You won’t produce the results you desire until you define and engage in the behaviors that get you there and stop the behaviors that don’t.
Wanting things to be better doesn’t get you what you want.
Define the want:
The first step toward getting what you want is defining it.
You want to be a better leader. Better in what way?
Use what you don’t want as a platform. Dig into what you don’t like and ask the second question. What do I want?
You struggle with tough conversations, for example. What do you want?
Forget about long lists and complicated strategies. Define one simple behavior that improves your ability to have tough conversations.
Procrastination, for example, hinders leaders from having tough conversations.
I’ve never heard anyone say, “I wish I’d waited longer to deal with that problem.”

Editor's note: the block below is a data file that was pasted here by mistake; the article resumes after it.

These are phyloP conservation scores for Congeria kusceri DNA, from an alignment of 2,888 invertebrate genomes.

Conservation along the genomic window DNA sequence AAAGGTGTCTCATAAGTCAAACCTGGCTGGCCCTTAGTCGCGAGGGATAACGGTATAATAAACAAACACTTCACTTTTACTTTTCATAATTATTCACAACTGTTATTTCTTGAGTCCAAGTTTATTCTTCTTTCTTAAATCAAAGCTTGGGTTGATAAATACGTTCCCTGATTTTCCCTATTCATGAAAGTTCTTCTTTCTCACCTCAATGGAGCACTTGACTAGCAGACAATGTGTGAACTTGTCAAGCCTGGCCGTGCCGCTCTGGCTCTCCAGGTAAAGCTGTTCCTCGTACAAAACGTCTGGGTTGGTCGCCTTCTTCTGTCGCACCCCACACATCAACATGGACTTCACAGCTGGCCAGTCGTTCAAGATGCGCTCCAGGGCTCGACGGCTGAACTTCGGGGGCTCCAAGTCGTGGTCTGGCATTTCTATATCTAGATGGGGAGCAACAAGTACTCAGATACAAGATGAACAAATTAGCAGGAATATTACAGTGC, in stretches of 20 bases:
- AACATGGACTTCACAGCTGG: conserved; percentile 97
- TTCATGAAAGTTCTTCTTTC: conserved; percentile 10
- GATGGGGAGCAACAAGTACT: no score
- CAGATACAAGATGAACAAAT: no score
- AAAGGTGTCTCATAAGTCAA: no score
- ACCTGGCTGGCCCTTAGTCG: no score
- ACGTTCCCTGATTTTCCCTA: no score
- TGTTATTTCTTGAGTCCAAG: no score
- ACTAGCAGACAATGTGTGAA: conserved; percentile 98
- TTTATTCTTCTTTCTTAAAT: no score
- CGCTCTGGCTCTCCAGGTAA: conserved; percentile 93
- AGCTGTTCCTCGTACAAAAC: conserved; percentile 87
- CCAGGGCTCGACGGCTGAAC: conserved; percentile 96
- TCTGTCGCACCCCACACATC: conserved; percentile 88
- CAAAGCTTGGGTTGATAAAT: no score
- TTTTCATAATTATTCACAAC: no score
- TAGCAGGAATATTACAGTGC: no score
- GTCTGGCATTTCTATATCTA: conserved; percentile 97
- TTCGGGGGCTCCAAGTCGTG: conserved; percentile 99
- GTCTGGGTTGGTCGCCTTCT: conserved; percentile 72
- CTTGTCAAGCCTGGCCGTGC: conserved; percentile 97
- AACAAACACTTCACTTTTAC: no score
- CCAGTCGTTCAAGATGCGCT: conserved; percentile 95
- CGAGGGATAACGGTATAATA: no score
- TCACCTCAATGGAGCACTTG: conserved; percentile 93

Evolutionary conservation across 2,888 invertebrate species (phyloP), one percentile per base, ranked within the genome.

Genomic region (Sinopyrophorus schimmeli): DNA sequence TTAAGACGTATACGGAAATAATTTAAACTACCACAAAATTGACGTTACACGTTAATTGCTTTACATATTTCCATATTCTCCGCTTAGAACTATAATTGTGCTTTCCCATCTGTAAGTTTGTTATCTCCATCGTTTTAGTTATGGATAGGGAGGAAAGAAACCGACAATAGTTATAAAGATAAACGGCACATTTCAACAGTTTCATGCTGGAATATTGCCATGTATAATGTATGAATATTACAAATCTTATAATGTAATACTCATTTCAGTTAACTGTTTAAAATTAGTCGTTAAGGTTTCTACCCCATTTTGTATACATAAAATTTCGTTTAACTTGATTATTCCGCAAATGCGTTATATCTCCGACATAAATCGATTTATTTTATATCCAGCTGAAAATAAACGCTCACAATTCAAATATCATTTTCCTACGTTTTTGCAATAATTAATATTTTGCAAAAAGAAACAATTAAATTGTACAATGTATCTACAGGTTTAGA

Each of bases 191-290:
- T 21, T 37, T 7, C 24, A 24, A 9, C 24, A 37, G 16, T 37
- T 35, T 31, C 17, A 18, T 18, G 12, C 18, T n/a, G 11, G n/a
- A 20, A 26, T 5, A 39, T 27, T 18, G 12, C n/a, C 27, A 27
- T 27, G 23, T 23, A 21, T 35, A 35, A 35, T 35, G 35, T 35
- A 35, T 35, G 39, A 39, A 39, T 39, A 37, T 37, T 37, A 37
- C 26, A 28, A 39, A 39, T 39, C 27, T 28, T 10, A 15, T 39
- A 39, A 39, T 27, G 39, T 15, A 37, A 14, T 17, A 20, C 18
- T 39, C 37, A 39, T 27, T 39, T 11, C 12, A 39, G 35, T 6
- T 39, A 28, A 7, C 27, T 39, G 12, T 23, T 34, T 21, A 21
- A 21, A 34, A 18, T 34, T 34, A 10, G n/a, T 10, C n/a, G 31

Pivotal step: Schedule one tough conversation a week. Once you get it on the calendar, go figure out the rest.
Complexity or simplicity:
The decision to schedule one tough conversation every week is too simple for leaders who love hiding behind complexity. After all, you already have all the skills necessary to schedule appointments.
Fearful leaders create complexity and then hide behind it.
Choose one simple behavior, that addresses a reason for failure, and do it. Make it so simple anyone could do it. Pick up the phone and say, “I’d like to figure out how we can get this project back on schedule. When are you available?”
Three steps toward getting what you want:
- Explore what you don’t like.
- Define what you want.
- Choose one simple, meaningful behavior and do it.
What simple behaviors might address common leadership issues?